Demo Taped Debuts Track 'Pack of Gum' & Exposes His Insecurities for the Greater Good: Interview

Demo Taped
Savana Ogburn

Demo Taped

He tells me that one of his biggest insecurities is his conversational skills, and if he hadn’t told me, I would never have guessed. It's worth mentioning because of the subject matter of the rest of our conversation -- mental health and the misunderstandings of it from the outside looking in.

He is Demo Taped (born Adam Alexander), a 19-year-old singer-songwriter whose music is almost impossible to typecast into genre -- but the message is clear.

The Atlanta native was born into a family with a long history of proudly standing up for what they believe in. His grandfather, who was close with Dr. Martin Luther King and marched with him in Atlanta, is the pastor of a church that was originally started by former slaves during the Civil Rights movement. It's the same church that “Insecure,” the first track off of Taped's upcoming early-2018 EP, was recorded in.

And, today (Nov. 16), Demo Taped has a new song he'd like to introduce you to, exclusively with Billboard, called "Pack of Gum" -- a departure from church organs into the synthesized melodies more common in his catalog.

"It’s a song about losing touch with someone after being in tune for a while," he tells Billboard. "It’s about not wanting to be forgotten by someone you love. It’s called 'Pack of Gum' because when my anxiety was at its peak, it affected me physically. Sometimes I would get sick and so I resorted to carrying around a pack of gum at all times."

We all have at least one vice, and at one time gum was an example for Demo Taped, but more recently he has found a way to form a positive one. “I’ve just been working on music and having fun, which, having fun is kind of new. It sounds weird, but there’s been a lot of times where I have thought I’ll never have fun again. This job has been really great, being a musician, doing what I love to do -- it’s really fulfilling.”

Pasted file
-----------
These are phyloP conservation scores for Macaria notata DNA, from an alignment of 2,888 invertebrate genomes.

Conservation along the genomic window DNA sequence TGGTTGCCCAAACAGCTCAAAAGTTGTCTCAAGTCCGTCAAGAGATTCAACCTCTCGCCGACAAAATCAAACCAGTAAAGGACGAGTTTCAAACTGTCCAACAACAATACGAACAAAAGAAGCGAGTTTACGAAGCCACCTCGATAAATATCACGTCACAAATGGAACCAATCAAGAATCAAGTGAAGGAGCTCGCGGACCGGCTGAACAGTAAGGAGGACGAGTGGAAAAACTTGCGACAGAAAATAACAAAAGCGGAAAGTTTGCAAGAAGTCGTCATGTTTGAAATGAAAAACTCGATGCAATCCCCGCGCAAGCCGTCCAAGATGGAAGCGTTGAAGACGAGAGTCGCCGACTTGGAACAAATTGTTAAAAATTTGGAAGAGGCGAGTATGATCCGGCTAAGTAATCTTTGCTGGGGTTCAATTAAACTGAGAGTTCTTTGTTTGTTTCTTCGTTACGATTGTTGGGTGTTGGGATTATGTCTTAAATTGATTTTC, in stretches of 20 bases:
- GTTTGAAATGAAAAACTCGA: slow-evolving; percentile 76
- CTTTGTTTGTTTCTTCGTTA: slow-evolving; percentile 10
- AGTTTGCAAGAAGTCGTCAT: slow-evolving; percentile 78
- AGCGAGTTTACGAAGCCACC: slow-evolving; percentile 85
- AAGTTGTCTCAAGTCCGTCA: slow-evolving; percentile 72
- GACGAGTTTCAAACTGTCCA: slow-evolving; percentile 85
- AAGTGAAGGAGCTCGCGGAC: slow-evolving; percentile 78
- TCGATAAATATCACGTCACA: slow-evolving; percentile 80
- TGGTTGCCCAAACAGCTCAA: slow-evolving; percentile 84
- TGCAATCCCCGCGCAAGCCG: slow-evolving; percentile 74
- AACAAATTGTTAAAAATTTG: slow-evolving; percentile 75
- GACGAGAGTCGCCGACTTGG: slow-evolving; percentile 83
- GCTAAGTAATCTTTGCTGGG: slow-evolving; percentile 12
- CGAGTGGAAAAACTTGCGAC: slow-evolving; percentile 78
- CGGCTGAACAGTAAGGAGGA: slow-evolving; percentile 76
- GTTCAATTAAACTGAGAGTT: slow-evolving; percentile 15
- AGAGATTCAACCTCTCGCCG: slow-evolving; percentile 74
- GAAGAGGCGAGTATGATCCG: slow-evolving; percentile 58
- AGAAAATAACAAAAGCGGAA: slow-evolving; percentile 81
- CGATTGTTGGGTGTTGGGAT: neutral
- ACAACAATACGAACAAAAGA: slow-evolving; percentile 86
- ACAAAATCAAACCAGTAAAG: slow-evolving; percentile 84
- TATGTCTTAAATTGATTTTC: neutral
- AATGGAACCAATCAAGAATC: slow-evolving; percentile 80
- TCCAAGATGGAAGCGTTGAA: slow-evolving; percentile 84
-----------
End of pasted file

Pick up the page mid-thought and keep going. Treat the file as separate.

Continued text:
Read the rest of Demo Taped’s conversation with Billboard below.

Billboard: Where did the stage name Demo Taped come from?

I started to get into production. I started to learn about different ways I could have my music heard and obviously, one of the ways was looking at labels and trying to figure out that whole landscape -- this was way before I posted any songs at all. I was looking up the process of what it would be like to send a demo to a label and on every label’s website that I went to, it would have like a page to submit demos or something like that. I’d click on that and they’d be saying a disclaimer on all of them: "We don’t accept unsolicited demos."

When I looked it up, what that pretty much meant is we won’t listen to songs randomly sent in. So, I had this idea. I was kind of wondering what happens to all these demos that just go unheard? I wanted to take this idea of something that doesn’t get heard, or gets set aside, like demos that get sent into labels, and I kind of wanted to make that my voice.